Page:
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Prevention of bladder cancer incidence and recurrence: nutrition and lifestyle


Fankhauser, Christian D; Mostafid, Hugh (2018). Prevention of bladder cancer incidence and recurrence: nutrition and lifestyle. Current Opinion in Urology, 28(1):88-92.

Abstract

PURPOSE OF REVIEW: We review the influence of nutrition and lifestyle on bladder cancer incidence and recurrence and summarize food items, diets and lifestyle practices that physicians may wish to prioritize for discussion with their patients.
RECENT FINDINGS: Recent study results suggest an association between bladder cancer incidence and several food items including meat, fruit, vegetables, milk products and oil. Micronutrient deficiency is associated with bladder cancer risk; however, it remains unclear if micronutrient supplementation can modify bladder cancer incidence. Furthermore, total fluid intake, alcohol, coffee and tea seem to have no influence on bladder cancer incidence. There is weak evidence that stress, anxiety and lack of sleep may increase the risk of developing bladder cancer, whereas exercise may reduce the risk of dying from it.
SUMMARY: Several dietary items and life styles are associated with bladder cancer incidence and recurrence. However, besides smoking cessation, there is no evidence that a certain diet or lifestyle can decrease bladder cancer incidence.

Abstract

PURPOSE OF REVIEW: We review the influence of nutrition and lifestyle on bladder cancer incidence and recurrence and summarize food items, diets and lifestyle practices that physicians may wish to prioritize for discussion with their patients.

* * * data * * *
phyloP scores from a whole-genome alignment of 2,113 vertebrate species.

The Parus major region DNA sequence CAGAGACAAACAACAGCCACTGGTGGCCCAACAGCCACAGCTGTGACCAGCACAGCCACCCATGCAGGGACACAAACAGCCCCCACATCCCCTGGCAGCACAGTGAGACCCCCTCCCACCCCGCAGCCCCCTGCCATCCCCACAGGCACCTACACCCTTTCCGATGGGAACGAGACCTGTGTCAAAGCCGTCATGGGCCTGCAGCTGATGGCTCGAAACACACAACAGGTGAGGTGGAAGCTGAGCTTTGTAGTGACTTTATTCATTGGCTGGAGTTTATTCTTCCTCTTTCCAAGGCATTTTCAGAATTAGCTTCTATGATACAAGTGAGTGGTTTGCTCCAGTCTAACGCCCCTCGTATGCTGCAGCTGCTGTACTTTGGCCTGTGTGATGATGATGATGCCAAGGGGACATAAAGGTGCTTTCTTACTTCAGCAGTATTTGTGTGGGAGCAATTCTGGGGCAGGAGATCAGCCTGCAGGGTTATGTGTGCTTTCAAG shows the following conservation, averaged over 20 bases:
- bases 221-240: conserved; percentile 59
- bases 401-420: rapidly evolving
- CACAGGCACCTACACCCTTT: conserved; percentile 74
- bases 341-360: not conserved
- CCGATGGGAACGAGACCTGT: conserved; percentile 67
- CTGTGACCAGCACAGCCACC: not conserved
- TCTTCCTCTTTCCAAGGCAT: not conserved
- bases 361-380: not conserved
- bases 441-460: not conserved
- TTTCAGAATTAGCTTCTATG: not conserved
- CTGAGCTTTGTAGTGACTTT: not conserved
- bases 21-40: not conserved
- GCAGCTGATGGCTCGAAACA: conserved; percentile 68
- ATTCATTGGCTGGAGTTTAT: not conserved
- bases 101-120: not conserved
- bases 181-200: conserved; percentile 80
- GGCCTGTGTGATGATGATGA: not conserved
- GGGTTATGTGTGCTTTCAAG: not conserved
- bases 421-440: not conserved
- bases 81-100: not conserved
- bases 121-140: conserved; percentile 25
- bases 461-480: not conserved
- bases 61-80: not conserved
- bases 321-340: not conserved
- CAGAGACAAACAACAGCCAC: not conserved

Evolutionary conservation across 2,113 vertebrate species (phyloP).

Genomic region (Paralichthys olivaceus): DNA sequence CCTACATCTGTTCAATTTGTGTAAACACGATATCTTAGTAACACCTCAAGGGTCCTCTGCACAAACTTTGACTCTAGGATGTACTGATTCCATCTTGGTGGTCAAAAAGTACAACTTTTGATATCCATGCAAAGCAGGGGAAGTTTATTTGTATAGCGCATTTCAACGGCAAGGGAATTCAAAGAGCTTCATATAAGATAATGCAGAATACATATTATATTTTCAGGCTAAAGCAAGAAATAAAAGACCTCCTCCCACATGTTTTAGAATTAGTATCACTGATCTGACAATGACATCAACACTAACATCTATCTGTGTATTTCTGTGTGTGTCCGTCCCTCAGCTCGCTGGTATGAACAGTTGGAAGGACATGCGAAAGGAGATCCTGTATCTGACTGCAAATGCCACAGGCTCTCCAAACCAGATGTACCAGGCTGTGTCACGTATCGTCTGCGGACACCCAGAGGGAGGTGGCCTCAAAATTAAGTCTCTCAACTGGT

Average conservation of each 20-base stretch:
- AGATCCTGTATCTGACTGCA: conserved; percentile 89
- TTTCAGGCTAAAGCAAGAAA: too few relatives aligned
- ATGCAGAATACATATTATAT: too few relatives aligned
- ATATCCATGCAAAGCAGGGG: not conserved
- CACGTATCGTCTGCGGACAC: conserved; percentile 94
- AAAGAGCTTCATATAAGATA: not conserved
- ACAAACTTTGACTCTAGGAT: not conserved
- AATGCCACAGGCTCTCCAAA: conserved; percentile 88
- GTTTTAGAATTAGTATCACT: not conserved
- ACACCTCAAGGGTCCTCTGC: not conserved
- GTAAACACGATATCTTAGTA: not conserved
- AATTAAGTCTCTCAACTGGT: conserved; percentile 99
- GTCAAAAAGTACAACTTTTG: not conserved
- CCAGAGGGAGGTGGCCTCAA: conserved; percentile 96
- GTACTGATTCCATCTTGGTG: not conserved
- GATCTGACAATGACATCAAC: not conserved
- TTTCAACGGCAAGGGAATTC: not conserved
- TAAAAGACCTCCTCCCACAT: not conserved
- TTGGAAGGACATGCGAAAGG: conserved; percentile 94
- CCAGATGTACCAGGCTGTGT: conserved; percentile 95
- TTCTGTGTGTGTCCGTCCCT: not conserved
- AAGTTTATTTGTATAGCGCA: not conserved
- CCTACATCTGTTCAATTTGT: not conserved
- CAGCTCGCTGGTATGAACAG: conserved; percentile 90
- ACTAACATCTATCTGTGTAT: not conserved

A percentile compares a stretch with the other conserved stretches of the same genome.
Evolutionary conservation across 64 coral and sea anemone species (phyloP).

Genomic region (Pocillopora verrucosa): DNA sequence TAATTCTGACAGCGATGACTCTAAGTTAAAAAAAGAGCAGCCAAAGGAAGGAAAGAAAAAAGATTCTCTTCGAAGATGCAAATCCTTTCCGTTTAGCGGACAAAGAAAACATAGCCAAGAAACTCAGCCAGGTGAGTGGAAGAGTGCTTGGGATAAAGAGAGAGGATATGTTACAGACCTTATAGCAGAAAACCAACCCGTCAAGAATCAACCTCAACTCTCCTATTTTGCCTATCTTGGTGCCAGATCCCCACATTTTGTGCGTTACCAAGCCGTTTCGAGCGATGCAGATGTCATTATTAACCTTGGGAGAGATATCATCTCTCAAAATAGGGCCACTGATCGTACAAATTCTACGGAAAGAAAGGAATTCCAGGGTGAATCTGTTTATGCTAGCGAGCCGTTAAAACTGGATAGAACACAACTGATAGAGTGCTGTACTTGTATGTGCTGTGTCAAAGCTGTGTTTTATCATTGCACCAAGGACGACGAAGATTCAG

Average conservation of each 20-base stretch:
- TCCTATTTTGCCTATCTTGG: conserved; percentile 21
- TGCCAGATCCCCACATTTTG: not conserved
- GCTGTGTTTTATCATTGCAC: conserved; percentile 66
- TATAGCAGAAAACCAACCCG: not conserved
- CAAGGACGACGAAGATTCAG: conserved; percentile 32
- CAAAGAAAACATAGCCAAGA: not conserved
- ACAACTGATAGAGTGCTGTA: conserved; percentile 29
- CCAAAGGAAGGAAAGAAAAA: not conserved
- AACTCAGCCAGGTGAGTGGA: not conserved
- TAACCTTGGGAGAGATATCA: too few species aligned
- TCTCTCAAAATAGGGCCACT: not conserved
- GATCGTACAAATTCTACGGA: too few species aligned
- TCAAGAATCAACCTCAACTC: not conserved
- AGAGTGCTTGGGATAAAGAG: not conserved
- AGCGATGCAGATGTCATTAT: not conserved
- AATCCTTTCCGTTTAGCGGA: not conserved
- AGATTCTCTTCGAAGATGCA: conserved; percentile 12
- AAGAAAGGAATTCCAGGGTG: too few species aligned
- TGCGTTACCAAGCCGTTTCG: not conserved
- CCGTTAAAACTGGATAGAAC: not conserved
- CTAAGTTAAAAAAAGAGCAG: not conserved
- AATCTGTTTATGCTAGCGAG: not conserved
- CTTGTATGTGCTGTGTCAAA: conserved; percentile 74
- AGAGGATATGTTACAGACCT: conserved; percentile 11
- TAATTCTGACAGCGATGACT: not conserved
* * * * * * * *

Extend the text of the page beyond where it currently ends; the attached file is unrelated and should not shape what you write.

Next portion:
RECENT FINDINGS: Recent study results suggest an association between bladder cancer incidence and several food items including meat, fruit, vegetables, milk products and oil. Micronutrient deficiency is associated with bladder cancer risk; however, it remains unclear if micronutrient supplementation can modify bladder cancer incidence. Furthermore, total fluid intake, alcohol, coffee and tea seem to have no influence on bladder cancer incidence. There is weak evidence that stress, anxiety and lack of sleep may increase the risk of developing bladder cancer, whereas exercise may reduce the risk of dying from it.
SUMMARY: Several dietary items and life styles are associated with bladder cancer incidence and recurrence. However, besides smoking cessation, there is no evidence that a certain diet or lifestyle can decrease bladder cancer incidence.

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Additional indexing

Item Type:Journal Article, refereed, further contribution
Communities & Collections:04 Faculty of Medicine > University Hospital Zurich > Urological Clinic
Dewey Decimal Classification:610 Medicine & health
Language:English
Date:January 2018
Deposited On:12 Mar 2018 19:51
Last Modified:14 Mar 2018 15:37
Publisher:Lippincott Williams & Wilkins
ISSN:0963-0643
OA Status:Closed
Publisher DOI:https://doi.org/10.1097/MOU.0000000000000452
PubMed ID:29211694

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Embargo till: 2019-01-01